I was tempted to start a new series of articles called "Mysterious Tables of Sage CRM" but since this is supposed to be a sensible library of "Hints, Tips and Tricks" I have resisted. Nevertheless, there are a few tables in the Sage CRM database that whose purpose may be obscure to you. Generally, Sage CRM's database could not be simpler; the table that stores the company information is called "company", the table that stores address information is called "address" and so on.
But there are a few tables that may leave you scratching your head, especially when there seems to be SQL activity associated with them during insert, update or delete of other records. The Journal table is one of these database structures that is maintained as data manipulation is carried out on tables linked to the Person and Company entities.
This article was prompted by a colleague who noticed that the journal table was written to during the merging of two person records. The journal table is only relevant to Sage CRM systems that are integrated with other Sage ERP systems using a particular integration mechanism. Sage CRM offers the ability to handle integrations with other software in a wide variety of ways. An article I wrote so time ago called "Integration with External Systems and the Synchronization of Application Data" discusses the range of techniques available to a developer.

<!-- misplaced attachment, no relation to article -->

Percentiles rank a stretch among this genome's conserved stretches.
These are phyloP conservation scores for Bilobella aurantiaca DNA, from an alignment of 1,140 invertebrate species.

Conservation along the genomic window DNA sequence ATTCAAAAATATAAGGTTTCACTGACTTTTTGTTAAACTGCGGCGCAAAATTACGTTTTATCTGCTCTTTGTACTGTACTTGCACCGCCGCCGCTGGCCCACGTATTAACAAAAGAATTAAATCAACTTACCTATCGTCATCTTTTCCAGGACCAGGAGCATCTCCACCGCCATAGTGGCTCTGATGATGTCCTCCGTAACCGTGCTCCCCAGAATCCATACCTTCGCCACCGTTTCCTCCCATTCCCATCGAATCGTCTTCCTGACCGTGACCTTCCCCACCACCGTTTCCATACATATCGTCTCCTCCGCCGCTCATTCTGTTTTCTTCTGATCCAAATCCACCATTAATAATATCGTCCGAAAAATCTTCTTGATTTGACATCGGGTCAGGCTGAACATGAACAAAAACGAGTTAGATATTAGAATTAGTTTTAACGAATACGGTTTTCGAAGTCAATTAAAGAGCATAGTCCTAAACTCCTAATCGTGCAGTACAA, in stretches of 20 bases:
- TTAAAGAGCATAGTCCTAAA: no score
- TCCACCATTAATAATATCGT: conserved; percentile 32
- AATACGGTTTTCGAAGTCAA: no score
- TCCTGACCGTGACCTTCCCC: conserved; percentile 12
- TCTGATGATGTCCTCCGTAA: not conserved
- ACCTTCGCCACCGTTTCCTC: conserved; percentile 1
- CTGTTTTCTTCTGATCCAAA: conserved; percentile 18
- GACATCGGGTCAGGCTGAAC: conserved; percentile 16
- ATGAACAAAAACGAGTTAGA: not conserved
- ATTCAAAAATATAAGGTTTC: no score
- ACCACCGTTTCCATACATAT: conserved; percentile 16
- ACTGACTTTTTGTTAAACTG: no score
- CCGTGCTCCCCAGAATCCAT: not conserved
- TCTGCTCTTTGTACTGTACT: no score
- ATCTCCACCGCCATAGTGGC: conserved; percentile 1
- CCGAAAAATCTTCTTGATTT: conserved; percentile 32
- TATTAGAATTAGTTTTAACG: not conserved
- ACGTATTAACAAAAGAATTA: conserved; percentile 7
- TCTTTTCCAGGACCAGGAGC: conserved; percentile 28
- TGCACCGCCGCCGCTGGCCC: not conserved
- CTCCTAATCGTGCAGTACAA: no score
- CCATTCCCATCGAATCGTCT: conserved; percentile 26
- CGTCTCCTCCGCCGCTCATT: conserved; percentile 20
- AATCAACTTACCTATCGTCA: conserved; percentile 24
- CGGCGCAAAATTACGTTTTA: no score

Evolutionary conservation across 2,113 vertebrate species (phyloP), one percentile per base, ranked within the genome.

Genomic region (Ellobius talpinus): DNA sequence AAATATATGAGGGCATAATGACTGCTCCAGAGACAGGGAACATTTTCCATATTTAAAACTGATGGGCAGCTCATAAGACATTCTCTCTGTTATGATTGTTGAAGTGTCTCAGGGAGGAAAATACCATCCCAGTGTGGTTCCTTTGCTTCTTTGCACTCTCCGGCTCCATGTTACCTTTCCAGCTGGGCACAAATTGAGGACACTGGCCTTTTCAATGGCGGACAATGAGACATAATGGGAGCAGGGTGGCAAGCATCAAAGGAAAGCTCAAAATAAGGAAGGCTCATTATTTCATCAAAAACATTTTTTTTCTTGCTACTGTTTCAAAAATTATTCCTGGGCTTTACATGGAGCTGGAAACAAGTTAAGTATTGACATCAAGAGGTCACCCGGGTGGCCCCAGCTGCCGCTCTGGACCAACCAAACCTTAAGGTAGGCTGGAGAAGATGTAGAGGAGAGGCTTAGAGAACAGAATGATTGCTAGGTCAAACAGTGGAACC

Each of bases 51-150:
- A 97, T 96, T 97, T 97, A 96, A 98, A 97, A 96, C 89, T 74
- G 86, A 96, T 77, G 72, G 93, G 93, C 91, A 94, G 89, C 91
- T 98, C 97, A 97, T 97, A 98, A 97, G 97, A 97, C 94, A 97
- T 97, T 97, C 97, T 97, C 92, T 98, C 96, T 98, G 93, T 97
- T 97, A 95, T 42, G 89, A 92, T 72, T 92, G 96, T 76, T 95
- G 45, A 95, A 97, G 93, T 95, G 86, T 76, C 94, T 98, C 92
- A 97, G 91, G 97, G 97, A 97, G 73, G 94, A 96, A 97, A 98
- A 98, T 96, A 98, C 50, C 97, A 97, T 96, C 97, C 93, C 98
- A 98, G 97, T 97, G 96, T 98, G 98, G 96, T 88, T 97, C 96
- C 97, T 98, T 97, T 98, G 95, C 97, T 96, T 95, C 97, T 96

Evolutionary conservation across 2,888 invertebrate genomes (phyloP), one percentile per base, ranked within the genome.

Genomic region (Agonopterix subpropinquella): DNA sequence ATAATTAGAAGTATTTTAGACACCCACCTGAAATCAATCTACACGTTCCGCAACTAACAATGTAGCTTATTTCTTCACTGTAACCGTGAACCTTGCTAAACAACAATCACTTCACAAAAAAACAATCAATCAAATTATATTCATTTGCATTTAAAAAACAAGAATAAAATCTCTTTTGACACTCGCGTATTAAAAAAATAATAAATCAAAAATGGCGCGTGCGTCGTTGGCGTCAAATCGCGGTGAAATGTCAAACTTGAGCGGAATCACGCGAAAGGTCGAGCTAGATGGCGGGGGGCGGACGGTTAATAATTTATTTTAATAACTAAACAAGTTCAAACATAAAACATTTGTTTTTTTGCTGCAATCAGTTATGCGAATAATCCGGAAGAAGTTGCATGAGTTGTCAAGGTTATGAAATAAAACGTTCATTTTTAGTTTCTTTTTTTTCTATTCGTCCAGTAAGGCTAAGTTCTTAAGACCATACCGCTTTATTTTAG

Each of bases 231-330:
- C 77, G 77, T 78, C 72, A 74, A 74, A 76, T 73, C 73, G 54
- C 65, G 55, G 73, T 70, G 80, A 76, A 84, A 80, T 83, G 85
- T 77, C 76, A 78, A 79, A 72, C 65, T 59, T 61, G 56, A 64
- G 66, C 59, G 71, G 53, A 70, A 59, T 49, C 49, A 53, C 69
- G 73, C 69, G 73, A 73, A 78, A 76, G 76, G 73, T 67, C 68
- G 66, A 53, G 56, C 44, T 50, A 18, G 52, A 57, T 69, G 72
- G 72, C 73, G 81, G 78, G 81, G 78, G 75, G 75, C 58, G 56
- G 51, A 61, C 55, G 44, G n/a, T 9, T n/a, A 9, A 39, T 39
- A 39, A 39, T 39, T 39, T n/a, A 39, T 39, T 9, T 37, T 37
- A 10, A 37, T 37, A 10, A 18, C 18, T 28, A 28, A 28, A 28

Certain Sage ERP systems are integrated with Sage CRM using a SOAP-based web services contract. This is not an open API but is very similar to the general SOAP web service interface that has been discussed lots of times on this site.
The Journal table is used to keep track of Create Update Delete activity on the company, person, address and phone tables etc which is the information needed by the synch engine to make sure that the CRM data changes are posted to the ERP system.
If you monitor the SQL log you will notice the Journal table is written into when a person or a company is added or changed via the main user interface, the web service interface or the COM and .NET API objects.
Note: Direct manipulation of data using SQL would not update the journal table and so in those systems which use the SOAP contract this may be an issue.
The Journal Table was introduced in Sage CRM 6.1 which is when the SOAP contract was first started to be used by Sage ERP development teams.
To the best of my knowledge, the following is true. The Extended Enterprise Integration with Sage 100 (MAS 90) does not use the journal table, neither does the Sage 300 integration.